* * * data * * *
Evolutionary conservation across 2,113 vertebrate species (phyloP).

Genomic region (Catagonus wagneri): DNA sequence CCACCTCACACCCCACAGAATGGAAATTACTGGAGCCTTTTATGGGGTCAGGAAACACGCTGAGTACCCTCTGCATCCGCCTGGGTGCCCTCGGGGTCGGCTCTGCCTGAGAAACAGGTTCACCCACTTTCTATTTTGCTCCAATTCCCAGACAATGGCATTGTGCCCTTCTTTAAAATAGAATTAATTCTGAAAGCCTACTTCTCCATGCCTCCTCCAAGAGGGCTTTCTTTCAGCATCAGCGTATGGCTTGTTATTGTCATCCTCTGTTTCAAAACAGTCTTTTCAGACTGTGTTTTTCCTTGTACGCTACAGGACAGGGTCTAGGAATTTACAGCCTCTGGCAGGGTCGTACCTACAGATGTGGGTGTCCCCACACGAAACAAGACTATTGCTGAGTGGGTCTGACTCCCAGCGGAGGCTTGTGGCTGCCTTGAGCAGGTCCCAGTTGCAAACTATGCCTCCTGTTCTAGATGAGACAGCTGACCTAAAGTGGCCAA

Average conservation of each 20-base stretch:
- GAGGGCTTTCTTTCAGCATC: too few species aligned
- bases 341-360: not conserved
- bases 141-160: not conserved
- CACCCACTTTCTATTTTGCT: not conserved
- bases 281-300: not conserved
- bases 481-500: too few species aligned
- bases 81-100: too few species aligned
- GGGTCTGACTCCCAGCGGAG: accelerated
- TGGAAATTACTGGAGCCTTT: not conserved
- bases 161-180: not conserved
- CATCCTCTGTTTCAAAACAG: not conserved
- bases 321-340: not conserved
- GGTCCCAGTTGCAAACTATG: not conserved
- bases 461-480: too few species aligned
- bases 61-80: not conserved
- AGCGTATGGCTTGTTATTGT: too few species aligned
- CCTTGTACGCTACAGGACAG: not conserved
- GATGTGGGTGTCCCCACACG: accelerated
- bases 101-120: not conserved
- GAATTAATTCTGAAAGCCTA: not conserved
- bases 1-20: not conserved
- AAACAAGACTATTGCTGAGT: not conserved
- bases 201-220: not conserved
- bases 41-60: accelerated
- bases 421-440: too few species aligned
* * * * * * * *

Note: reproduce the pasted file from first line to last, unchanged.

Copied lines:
Evolutionary conservation across 2,113 vertebrate species (phyloP).

Genomic region (Catagonus wagneri): DNA sequence CCACCTCACACCCCACAGAATGGAAATTACTGGAGCCTTTTATGGGGTCAGGAAACACGCTGAGTACCCTCTGCATCCGCCTGGGTGCCCTCGGGGTCGGCTCTGCCTGAGAAACAGGTTCACCCACTTTCTATTTTGCTCCAATTCCCAGACAATGGCATTGTGCCCTTCTTTAAAATAGAATTAATTCTGAAAGCCTACTTCTCCATGCCTCCTCCAAGAGGGCTTTCTTTCAGCATCAGCGTATGGCTTGTTATTGTCATCCTCTGTTTCAAAACAGTCTTTTCAGACTGTGTTTTTCCTTGTACGCTACAGGACAGGGTCTAGGAATTTACAGCCTCTGGCAGGGTCGTACCTACAGATGTGGGTGTCCCCACACGAAACAAGACTATTGCTGAGTGGGTCTGACTCCCAGCGGAGGCTTGTGGCTGCCTTGAGCAGGTCCCAGTTGCAAACTATGCCTCCTGTTCTAGATGAGACAGCTGACCTAAAGTGGCCAA

Average conservation of each 20-base stretch:
- GAGGGCTTTCTTTCAGCATC: too few species aligned
- bases 341-360: not conserved
- bases 141-160: not conserved
- CACCCACTTTCTATTTTGCT: not conserved
- bases 281-300: not conserved
- bases 481-500: too few species aligned
- bases 81-100: too few species aligned
- GGGTCTGACTCCCAGCGGAG: accelerated
- TGGAAATTACTGGAGCCTTT: not conserved
- bases 161-180: not conserved
- CATCCTCTGTTTCAAAACAG: not conserved
- bases 321-340: not conserved
- GGTCCCAGTTGCAAACTATG: not conserved
- bases 461-480: too few species aligned
- bases 61-80: not conserved
- AGCGTATGGCTTGTTATTGT: too few species aligned
- CCTTGTACGCTACAGGACAG: not conserved
- GATGTGGGTGTCCCCACACG: accelerated
- bases 101-120: not conserved
- GAATTAATTCTGAAAGCCTA: not conserved
- bases 1-20: not conserved
- AAACAAGACTATTGCTGAGT: not conserved
- bases 201-220: not conserved
- bases 41-60: accelerated
- bases 421-440: too few species aligned